Commentary No : 2015 / 7
4 min read




In response to Turkish President Recep Tayyip Erdoğan’s invitation for the commemoration ceremonies of the 100th anniversary of the Battle of Gallipoli, Armenian President Serzh Sargsyan issued a letter on the official website of the President of the Republic of Armenia. In his letter, President Sargsyan declined the invitation of President Erdoğan. This letter was widely circulated in the Armenian, Turkish and international press.

In this letter, President Sargsyan’s replicates the clichés of the widespread Armenian political discourse. He demands to “pass on an authentic and genuine history to the next generations”. However, his claims in this letter fail to honor his very own petition.

President Sargsyan refers to “an artilleryman of Armenian descent, Captain Sargis Torosyan”, who “joined the troops of the Ottoman Empire in the Battle of Gallipoli”. According to Sargsyan, Captain Torosyan was “an officer, dedicated to the defense and security of the Empire, who was decorated with Ottoman military awards for his loyalty and heroism”.

President Sargyan takes this ‘story’ from the memoir of Torosyan first published in 1947 in the USA with the title From Dardanelles to Palestine: A True Story of Five Battle Fronts of Turkey and Her Allies and a Harem Romance. It is obvious that President Sargsyan refers to this memoir to render his response more impressive since this book was also published in Turkish in 2012.

It is also apparent that, President Sargsyan gave much and undue credit to the phrase “A True Story” in the title of this book without paying attention to the scholarly debates that this book initiated. Probably, he did not feel a need for that since Captain Torosyan’s ‘story’ was serving his purpose.

President Sargsyan would be well-served to be reminded that the falsehood of Torosyan’s “true story” has already been an established fact. Historians, who even at the first sight could see the contradictions in those ‘truths’ conducted a research on the reliability of this memoir and eventually came to the consensus to dismiss it as a fabricated narrative. President Sargsyan’s hold on to a fabricated narrative demonstrates his interpretation of “authentic and genuine history”. His coloring of Torosyan provides us with insights about his understanding of patriotism and loyalty.

President Sargsyan in his response letter also writes:

According to you, the Battle of Gallipoli offers a unique example for both Turkey and the World as an illustration of friendship born out of war, and the battlefield, reminding of the bitter heritage of war, stands as an eternal monument to peace and friendship.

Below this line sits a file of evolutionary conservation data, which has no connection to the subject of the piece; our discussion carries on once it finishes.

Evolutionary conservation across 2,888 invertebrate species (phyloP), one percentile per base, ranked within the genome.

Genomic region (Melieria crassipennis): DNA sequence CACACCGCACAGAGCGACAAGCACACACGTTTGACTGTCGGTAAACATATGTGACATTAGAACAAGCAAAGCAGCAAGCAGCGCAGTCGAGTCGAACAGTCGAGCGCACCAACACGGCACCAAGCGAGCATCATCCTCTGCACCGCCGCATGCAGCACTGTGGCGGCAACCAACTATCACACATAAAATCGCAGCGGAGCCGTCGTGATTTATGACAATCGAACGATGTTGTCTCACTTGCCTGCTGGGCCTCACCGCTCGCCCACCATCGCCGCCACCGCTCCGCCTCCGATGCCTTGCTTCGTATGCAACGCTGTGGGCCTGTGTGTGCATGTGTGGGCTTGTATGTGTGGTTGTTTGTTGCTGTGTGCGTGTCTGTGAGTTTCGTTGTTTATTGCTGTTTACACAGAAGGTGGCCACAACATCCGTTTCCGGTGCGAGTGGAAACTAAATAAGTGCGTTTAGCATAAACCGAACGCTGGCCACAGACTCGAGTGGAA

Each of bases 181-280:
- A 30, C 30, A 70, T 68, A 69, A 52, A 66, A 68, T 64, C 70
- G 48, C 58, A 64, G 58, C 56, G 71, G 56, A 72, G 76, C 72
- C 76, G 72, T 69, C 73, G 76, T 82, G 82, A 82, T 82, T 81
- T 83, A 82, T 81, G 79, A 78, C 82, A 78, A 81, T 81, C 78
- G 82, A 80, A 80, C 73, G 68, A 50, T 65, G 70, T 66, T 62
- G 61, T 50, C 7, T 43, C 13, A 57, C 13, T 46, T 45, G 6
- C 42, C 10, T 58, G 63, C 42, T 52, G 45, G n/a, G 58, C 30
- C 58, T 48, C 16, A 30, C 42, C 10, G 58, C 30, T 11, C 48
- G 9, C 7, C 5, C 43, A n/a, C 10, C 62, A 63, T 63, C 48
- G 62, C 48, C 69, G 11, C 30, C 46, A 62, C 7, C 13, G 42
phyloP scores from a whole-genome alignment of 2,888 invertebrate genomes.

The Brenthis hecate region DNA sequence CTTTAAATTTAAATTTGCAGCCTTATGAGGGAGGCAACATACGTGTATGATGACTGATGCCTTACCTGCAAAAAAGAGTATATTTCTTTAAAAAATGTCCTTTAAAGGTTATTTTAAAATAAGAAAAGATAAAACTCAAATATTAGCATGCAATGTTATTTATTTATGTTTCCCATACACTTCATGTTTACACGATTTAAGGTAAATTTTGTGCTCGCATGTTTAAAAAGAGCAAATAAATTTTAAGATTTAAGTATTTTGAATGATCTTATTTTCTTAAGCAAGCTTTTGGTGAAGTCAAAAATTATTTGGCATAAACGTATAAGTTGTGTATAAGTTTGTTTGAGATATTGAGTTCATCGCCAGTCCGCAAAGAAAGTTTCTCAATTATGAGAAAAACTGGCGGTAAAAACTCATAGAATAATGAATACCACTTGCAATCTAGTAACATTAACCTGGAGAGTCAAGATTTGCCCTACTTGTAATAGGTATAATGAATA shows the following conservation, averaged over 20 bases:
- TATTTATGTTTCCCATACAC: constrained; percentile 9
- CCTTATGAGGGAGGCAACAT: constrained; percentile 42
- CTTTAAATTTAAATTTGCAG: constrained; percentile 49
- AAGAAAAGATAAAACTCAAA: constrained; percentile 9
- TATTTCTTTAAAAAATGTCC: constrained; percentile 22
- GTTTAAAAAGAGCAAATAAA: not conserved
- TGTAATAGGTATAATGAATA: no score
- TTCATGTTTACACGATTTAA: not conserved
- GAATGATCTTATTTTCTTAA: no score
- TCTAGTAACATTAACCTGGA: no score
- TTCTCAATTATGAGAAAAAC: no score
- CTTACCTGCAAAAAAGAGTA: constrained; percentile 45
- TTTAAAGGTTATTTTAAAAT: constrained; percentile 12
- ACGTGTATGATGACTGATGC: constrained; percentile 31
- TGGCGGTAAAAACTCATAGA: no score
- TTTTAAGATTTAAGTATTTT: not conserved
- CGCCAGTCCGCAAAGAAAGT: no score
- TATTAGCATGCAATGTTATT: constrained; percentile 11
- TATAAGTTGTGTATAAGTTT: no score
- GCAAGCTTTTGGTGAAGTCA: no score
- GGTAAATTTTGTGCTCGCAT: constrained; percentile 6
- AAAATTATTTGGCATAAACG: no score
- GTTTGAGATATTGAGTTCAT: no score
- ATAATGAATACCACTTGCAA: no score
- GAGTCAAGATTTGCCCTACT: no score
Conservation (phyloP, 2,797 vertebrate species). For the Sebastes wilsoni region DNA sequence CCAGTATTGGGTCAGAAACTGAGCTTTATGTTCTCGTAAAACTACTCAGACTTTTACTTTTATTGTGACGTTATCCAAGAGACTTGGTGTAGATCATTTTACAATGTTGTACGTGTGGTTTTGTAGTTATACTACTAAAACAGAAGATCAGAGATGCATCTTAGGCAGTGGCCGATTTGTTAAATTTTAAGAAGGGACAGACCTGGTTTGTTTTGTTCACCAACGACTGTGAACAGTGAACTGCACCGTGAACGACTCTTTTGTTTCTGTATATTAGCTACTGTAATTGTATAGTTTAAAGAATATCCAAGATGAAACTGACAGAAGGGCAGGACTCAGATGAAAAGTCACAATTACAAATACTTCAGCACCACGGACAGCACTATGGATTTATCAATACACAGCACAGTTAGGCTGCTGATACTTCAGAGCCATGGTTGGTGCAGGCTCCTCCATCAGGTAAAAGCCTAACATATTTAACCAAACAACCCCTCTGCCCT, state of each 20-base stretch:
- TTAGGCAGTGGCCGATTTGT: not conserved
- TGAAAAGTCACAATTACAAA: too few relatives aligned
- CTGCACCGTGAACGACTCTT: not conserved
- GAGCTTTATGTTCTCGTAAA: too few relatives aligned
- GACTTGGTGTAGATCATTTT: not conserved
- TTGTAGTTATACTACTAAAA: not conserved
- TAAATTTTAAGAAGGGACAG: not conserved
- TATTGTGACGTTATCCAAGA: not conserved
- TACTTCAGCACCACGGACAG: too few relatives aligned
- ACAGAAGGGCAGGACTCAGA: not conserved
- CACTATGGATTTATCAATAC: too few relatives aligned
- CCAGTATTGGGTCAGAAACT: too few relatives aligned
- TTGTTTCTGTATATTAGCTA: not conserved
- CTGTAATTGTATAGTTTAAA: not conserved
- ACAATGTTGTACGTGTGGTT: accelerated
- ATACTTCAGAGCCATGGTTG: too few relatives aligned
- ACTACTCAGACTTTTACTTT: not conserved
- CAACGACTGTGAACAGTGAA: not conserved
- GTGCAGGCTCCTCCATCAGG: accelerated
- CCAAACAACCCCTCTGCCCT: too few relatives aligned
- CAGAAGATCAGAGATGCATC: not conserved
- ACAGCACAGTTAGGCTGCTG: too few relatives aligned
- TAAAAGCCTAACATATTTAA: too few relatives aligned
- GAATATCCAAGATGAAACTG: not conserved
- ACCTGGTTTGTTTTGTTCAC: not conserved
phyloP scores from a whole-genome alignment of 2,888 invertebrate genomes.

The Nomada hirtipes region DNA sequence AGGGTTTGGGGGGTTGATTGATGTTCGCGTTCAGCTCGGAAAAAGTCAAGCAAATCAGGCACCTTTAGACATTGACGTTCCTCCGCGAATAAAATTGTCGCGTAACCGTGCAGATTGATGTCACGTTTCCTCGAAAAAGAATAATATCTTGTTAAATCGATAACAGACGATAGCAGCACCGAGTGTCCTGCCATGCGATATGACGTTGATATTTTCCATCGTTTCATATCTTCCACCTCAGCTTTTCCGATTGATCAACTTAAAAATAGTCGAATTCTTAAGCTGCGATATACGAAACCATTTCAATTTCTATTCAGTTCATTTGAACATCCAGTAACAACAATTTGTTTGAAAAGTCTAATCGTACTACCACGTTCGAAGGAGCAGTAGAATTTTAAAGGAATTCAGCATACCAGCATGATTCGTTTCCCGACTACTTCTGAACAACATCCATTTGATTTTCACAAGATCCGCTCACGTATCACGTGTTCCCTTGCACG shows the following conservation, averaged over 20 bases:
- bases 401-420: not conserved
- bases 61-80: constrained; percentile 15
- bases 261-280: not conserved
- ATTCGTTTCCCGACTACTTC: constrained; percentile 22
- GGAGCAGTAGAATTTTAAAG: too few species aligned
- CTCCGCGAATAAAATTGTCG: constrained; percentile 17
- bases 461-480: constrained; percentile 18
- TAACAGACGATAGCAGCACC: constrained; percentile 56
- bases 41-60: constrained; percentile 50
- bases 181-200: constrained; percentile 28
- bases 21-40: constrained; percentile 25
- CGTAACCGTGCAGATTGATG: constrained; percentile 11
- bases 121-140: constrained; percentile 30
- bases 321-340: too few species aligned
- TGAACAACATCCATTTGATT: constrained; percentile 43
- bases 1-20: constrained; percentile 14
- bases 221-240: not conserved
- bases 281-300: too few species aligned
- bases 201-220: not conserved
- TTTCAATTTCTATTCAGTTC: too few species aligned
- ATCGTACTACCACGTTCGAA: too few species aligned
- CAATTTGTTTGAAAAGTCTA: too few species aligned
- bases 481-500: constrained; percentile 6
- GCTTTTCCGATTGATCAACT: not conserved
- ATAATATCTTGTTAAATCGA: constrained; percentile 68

He continues by bringing up “the well-known meaning of the Battle of Gallipoli”. Although, it is difficult to grasp what President Sargsyan implies with these words, given the possibility that President Sargsyan had not understand the meaning that Mustafa Kemal Atatürk and the people of Turkey attach to the Battle of Gallipoli, we would like to quote Mustafa Kemal Atatürk’s well-known message to the fallen Anzac soldiers at Gallipoli and their families.

Those heroes that shed their blood and lost their lives…

You are now living in the soil of a friendly country therefore rest in peace.

There is no difference between the Johnnies and the Mehmets to us where they lie side by side here in this country of ours…

You, the mothers, who sent their sons from faraway countries wipe away your tears; your sons are now lying in our bosom and are in peace.

After having lost their lives on this land they have become our sons as well.

President Sargsyan speaks of “the questionable role of Turkey in World War I and World War II” without clarifying what he means. The role of Turkey (Ottoman State, to be exact) in the World War I was exactly the same of the roles of the other states that involved in this war. What is questionable as regards to the World War I is indeed the role of the Armenian fedayees (guerilla fighters) and Armenian soldiers in the Russian army fighting the Ottoman army in the eastern front.

Turkey did not take part and never saw combat in World War II. The role of Turkey in the World War II was nothing but an excellent diplomacy to protect its citizens from the evils of the war. Armenia would be well advised to draw lessons from this episode of the Turkish history. 

President Sargsyan urges Turkey to have the courage “to confront the past, on the historical justice, as well as on recognition of full-fledged universal memory but never on selective approach”. We wish the same for President Sargsyan. We wish President Sargsyan could have the courage to rebuff the delusive numbers such as “1.5 million” asserted by historians-as-propagandists as regards to the Armenian causalities in the World War I. Besides, we wish President Sargsyan had knowledge of methodology of historical research, difference between history and memory, and reliable and valid documents and fabricated memoirs. We wish President Sargsyan had awareness of what scholars of social memory commonly accept; social memory is never universal but always subjective and framed as regards to the present-day context.


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